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    A Life of Service

    Volunteer has been a part of The Salvation Army for more than 20 years. November 22, 2022 By Melissa Yue Wallace
    Filed Under:
    Faith & Friends
    Ed Ostermeier finds fulfilment in volunteering to help others
    Ed Ostermeier finds fulfilment in volunteering to help others

    When the church that Ed Ostermeier was attending closed down in 2001, he and his wife began praying about where to go next. While living in southwestern Ontario, his wife’s cousin, who lived in Alberta, unexpectedly phoned them and suggested they try a Salvation Army church.

    “I thought, The Army does a lot of good things to help the underprivileged, who have always laid heavy on my heart,” he says. “So, we decided to try it.”

    After attending a few services, Ed decided to become an official member of the church and has been volunteering with the Army since.

    “Best thing I ever did.”

    Bringing Fulfilment

    Throughout the year, Ed stocks shelves in the food bank, packs groceries and sometimes delivers hampers.

    “When they need me, I’m here,” says Ed. “During the Christmas season, I’m here every day, packing boxes with items that come in from donations.” He also serves as a kettle volunteer, and has helped to recruit and co-ordinate volunteers.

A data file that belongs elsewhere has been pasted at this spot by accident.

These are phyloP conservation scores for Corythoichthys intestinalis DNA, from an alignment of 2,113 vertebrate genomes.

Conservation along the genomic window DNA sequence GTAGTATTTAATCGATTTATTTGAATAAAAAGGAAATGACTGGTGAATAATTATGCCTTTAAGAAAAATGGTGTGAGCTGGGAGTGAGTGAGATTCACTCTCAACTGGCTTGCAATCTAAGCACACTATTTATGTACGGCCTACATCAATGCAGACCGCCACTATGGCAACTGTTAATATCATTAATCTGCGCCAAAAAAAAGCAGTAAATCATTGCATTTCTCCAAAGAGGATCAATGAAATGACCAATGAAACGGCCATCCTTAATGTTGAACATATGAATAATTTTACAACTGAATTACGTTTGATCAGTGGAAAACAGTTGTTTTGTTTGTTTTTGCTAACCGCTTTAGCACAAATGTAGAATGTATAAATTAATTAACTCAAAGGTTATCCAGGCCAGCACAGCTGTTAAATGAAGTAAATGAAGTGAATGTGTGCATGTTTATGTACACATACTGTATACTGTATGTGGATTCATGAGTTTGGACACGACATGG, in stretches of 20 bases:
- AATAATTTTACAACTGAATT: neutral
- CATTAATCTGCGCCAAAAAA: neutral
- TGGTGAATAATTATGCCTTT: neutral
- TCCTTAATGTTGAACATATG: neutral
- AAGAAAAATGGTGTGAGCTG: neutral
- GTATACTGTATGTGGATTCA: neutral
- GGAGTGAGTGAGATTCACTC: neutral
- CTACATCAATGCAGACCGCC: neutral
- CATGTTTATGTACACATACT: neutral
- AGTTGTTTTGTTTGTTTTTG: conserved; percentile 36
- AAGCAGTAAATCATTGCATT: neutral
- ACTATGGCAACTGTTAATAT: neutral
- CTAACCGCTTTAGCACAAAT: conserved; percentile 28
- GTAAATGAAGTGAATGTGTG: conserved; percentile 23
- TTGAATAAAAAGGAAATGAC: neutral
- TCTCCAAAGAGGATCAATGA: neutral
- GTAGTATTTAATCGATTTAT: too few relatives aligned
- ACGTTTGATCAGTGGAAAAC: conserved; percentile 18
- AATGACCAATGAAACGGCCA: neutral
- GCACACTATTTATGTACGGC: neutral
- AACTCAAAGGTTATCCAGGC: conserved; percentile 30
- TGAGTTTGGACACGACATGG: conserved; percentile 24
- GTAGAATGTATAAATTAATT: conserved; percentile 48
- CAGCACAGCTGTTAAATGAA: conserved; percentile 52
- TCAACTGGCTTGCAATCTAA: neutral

After retiring from his 26-year career as a custodian in Grey County, Ont., with the Bluewater District School Board, Ed and his wife moved to Collingwood, Ont., in 2015 and became part of The Salvation Army Collingwood Community Church. The Ostermeier family includes three children, nine grandchildren and 13 great-grandchildren.

    “A few years ago, two of my granddaughters stood at the kettle with me at a grocery store,” he recalls. “We had a fantastic time acting silly, doing a little singing, and people really enjoyed it.

    “Helping others brings fulfilment and I hope my family knows that all the work I do is for the Lord.”

    Inspiring Effort

    Captain Rob Hardy, who together with his wife, Captain Micheline, were appointed to Collingwood Community Church in 2020, says volunteers are essential to keeping ministries going, especially due to the issues created by the COVID-19 pandemic.

    “We found that not having enough people on our kettles affected everything, because funding from the kettles goes toward family services, the food bank and emergency relief,” says Captain Rob. “Without volunteers, we can’t do what we need to do.”

    Ed recently became the corps sergeant-major, the top lay person in an Army church, and serves in street ministry. On Monday nights, he sits on a bench in front of the church with his Bible and speaks with anybody who wants to talk or who may need advice.

    “Ed is a man of God, and he loves people, but he hates the attention—he truly does,” laughs Captain Rob. “Yet his love for the Lord pushes him, and that’s why he can do what he does and how he can speak to people on the street.

    “It’s inspiring to witness.”

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